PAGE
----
Totem and Capaz were joined by Blackdragon in the early evening. The hills looked very inviting, so we planned a hike for the morning before it got too hot. The wind from the Corumel (the local unpredictable wind), were still pretty strong which we looked forward to keeping us cool as we explored. However, they made our beach landing a challenge. We didn't realize that we could have gone around and landed in the lagoon, but the ranger (a couple of fisherman that he recruited) took pity on the ladies and their dinghy and carried the 30 yards over to calm of the lagoon. The going was pretty tough, steep and no real trail, so we didn't get very far but did get a great view of the bay, the lagoon and the shallow bite on the other side of it. After an entire year and then some of looking out for rattlesnakes, Behan saw her first one. I saw it too and I am hoping that means I won't "get" to see any more while we are here in Mexico.
There was a big group dinner on Capaz last night, followed by at least one of the kids not making it back his boat (Niall slept over). We are currently following Totem into La Paz where we will be doing some serious provisioning to get us through to Thanksgiving and our trip across the Sea of Cortez to Banderas Bay where we will be staying through the holidays.

The Giffords wouldn't even let us put our engine on our dinghy, instead they gave us a quick tow to the the snorkeling spot

Austin jumping off the cabin top

The only rattlesnake I hope to see here in Mexico

Capaz at anchor at sunrise

radio email processed by SailMail
for information see:

Tuesday, November 10, 2009

Night Class

Tropic of Cancer
Los Frailes, BCS, Mexico
November 10, 2009

Los Frailles

We sit here on the Tropic of Cancer close to the largest coral reef in North America called Pulmo Reef. The vast variety of marine life is quite amazing. Last night another cruiser mentioned that if we turned on our deck lights (lights that shine down from the spreaders - think porch light), where it shines on the water, it would attract shrimp to the surface. As the shrimp were attracted to the surface the smaller fish that eat them would come too. Then the bigger fish that eat the smaller fish would follow. And so it happened between 7:30 and 10:00 last night we had three boys who got quite a biology lesson off the swim step of Capaz. When what we believe to have been Machete fish showed up their eyes flashed bright orange in the beam of our spotlight. Eventually, the fishing poles came out and after trying several methods, a fly used on regular line pole (we only have flies, no fly-fishing pole) got a couple of these guys onto the back deck for further inspection before they were through back.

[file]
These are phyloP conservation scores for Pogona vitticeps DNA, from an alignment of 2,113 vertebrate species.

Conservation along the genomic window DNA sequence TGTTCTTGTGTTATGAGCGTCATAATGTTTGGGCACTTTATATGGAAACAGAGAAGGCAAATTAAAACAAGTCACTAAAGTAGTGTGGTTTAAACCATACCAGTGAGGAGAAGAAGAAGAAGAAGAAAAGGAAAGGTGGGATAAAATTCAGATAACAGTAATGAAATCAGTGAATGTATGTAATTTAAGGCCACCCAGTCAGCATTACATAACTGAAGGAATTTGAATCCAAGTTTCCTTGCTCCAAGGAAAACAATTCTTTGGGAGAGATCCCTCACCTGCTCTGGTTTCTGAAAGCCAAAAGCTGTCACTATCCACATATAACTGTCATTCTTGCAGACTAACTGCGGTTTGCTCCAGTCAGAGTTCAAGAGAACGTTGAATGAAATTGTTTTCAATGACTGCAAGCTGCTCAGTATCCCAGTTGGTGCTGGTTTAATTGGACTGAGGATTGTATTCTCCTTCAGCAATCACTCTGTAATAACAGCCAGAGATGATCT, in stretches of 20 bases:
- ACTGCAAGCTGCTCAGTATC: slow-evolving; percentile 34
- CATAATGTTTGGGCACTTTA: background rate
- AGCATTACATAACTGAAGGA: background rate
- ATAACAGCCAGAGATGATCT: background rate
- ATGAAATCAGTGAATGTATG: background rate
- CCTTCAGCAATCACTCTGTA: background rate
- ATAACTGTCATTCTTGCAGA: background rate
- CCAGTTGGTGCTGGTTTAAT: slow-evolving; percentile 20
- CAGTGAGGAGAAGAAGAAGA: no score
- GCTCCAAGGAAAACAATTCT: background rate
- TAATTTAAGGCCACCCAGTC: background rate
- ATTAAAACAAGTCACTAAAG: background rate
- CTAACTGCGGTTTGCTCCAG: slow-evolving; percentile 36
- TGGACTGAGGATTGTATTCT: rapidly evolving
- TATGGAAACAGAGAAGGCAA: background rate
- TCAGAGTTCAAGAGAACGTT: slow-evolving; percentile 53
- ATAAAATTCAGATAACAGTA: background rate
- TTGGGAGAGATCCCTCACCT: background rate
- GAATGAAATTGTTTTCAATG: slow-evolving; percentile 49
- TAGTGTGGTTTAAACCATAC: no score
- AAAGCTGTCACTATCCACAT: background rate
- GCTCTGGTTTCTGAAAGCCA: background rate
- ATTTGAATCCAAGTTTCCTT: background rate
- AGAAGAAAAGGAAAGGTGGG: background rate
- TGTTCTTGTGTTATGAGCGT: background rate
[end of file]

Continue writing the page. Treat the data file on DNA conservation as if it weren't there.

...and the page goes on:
This morning was another marine biology lesson commenced with 3 families of boys heading out toward the point here at Los Frailes (the coral reef and preserve are quite a ways around the corner from our anchorage). Everyone snorkeled for a good hour and we saw so many kinds of fish that it was incredible. The area was very rocky with several different kinds of coral growing on giant boulders. The 6 boys, ranging in age from 7 to 11 were so excited is was contagious. Even in this fairly remote area, a dive boat (panga) joined us for a few minutes before it moved its customer around the corner to the coral reef.
We visited the beach after anchoring yesterday afternoon and got to see the tracks of where a turtle was trying to find just the right place to make a nest. She dug several holes and ended up returning to the water without laying eggs. There is obliviously some sort of conservation going on here as there is another actual nest close by that has been marked and netting put over the eggs to keep out rats or lizards or what not.

Turtle's nest search path

I am pretty sure that the boys are learning a thing or two about what lives in the parts of the Big Blue that covers over 3/4 of our planet!